Getty Images

Three things we learned Tuesday: Sometimes good teams have bad nights. At the same time.

1 Comment

Three of the top four teams in our latest NBA power rankings lost on the same night (the only one that didn’t had the night off). Obviously, this is all Donald Trump’s fault. Nonetheless, here is what we learned Tuesday night around the league.

1) What is going on? Clippers blow 18-point lead in Brooklyn, Spurs flat at home against Magic. There must have been something in the water in Brooklyn and San Antonio because it was an ugly night for the two teams that believe they have a shot at knocking off the Warriors in the West this year.

With a 127-122 double-overtime loss to the Nets Tuesday, the Clippers have now lost three straight on the road. Their problems start with their bench — it was a surprising strength for them early on but now has either come apart or regressed to the mean, depending on how you want to view it. The Clippers led by 16 early in the fourth, but it was the bench at the start of the fourth that had no answer for Sean Kilpatrick — 20 points in the fourth (after shooting 3-of-13 through the first three) — and gave up most of the 19-5 Nets run that made it a ballgame. Well, that and the fact the Nets went 6-of-6 from three in the fourth. From there, it was a scramble and Chris Paul alone could not save Los Angeles.

The Clippers were without Blake Griffin who rested for the night, but this is Brooklyn (without Jeremy Lin), losers of seven in a row, it shouldn’t have mattered. Los Angeles has looked slow and tired on the road of late, with dead legs. The Clippers defense has been a little worse during their recent losing streak, but the bigger problem is on offense, where for the last three games they are 15.8 points per 100 off their average. In those three games, the Clippers are shooting 40.9 percent overall, 28 percent from three, and have been outscored by 12.3 per game. Next up on the road trip? The Cleveland Cavaliers. Play like this and it could get ugly.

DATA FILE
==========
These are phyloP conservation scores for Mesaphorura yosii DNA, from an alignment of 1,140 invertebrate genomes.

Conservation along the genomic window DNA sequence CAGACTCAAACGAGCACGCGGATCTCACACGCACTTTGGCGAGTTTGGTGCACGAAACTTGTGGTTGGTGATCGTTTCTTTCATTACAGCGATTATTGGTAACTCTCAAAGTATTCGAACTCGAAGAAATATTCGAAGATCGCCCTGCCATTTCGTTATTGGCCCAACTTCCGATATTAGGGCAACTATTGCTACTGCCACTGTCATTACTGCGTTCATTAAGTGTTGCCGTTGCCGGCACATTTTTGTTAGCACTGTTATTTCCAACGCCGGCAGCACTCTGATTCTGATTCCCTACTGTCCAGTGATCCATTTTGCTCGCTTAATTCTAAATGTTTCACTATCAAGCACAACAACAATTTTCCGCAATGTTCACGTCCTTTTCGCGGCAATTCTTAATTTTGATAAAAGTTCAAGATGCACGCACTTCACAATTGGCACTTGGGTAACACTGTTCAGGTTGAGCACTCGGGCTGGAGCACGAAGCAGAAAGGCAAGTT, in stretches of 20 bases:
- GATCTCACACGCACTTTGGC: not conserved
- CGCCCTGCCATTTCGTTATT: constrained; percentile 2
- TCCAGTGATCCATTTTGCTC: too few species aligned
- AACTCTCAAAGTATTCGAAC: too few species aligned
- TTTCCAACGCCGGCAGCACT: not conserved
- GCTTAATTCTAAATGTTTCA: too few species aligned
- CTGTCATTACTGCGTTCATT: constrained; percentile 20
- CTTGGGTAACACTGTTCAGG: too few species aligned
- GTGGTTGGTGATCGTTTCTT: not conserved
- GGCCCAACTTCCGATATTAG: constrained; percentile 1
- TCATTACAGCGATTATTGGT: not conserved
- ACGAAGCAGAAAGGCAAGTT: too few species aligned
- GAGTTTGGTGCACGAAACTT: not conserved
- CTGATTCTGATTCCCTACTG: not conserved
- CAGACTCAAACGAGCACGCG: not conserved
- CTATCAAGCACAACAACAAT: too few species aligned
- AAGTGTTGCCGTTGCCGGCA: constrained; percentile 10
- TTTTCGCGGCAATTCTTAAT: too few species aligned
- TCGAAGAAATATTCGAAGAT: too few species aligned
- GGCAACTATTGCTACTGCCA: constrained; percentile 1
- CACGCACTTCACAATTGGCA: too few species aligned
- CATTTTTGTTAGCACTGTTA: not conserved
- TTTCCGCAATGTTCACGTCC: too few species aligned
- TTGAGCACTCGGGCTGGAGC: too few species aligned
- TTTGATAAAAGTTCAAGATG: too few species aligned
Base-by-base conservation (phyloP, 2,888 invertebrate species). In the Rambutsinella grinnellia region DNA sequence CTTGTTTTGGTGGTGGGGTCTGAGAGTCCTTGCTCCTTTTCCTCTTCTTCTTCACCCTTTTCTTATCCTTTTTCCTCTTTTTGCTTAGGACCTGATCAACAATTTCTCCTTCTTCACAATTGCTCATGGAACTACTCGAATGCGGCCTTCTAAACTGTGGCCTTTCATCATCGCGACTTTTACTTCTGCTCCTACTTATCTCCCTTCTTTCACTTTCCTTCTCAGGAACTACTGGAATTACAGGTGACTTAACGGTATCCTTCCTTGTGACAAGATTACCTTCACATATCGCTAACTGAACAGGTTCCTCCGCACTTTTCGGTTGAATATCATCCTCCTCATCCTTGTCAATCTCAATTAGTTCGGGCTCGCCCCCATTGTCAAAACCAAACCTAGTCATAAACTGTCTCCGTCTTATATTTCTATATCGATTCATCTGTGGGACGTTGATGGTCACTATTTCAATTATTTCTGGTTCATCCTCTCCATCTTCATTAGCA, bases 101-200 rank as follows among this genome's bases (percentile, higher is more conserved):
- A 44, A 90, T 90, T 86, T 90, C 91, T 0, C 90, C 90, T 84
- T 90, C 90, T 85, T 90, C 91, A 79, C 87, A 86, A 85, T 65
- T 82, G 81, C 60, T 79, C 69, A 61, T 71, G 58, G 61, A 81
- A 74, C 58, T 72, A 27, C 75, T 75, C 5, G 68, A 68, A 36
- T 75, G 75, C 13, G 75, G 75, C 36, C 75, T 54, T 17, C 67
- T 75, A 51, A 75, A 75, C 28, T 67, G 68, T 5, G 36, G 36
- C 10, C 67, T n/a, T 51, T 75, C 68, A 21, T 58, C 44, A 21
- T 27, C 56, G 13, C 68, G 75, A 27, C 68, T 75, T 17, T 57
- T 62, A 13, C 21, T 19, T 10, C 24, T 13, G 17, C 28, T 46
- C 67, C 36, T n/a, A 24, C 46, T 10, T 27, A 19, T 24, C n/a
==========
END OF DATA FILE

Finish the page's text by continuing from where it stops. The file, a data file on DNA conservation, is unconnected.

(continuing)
(As an aside, I think Doc Rivers is right to have lost it on official Kenny Mauer for giving him technical foul, which led to Rivers’ ejection in the first OT. Rivers did cross over half court on the sideline to complain to Lauren Holtkamp about a call, but she was calm and talking to him while Mauer clearly thought he heard something (which Rivers denies), rushed in from across the court and played her protector. It was an overreach in my book. The league won’t see it that way, Rivers will get fined for losing his… cool. But at an emotional point late in a close game Mauer needlessly injected himself into the story.)

As for the Spurs, it was the first game home after a road trip and the Spurs mentally never showed up in a 95-83 loss to Orlando. Starting in the second quarter San Antonio just sagged back on defense and Orlando took advantage — that is the Magic team with the worst offense in the league, but these are NBA players and if you give them room they will hit shots. For example, Serge Ibaka has struggled this season but was 7-of-11 for 18 points on the night. The Spurs struggled to find their footing on offense, but credit Frank Vogel and the Magic defense here — we thought coming into the season they would be good defensively, and this has quietly become a top-10 defensive team. Still, it’s nights off like this that make you kind of wonder just how good the Spurs are and can be.

2) Cavaliers have off night, but give Giannis Antetokounmpo some credit for Bucks win. Cleveland took the day off mentally in Philadelphia on Sunday, but the Cavs were still able to come back and get the win in that one. Milwaukee is not Philly — the Bucks have Giannis Antetokounmpo and some real talent on the roster, coast on them and you will pay. Which is what happened, Cleveland’s bench (once LeBron James and J.R. Smith sat) blew and early lead and the team was listless the rest of the way.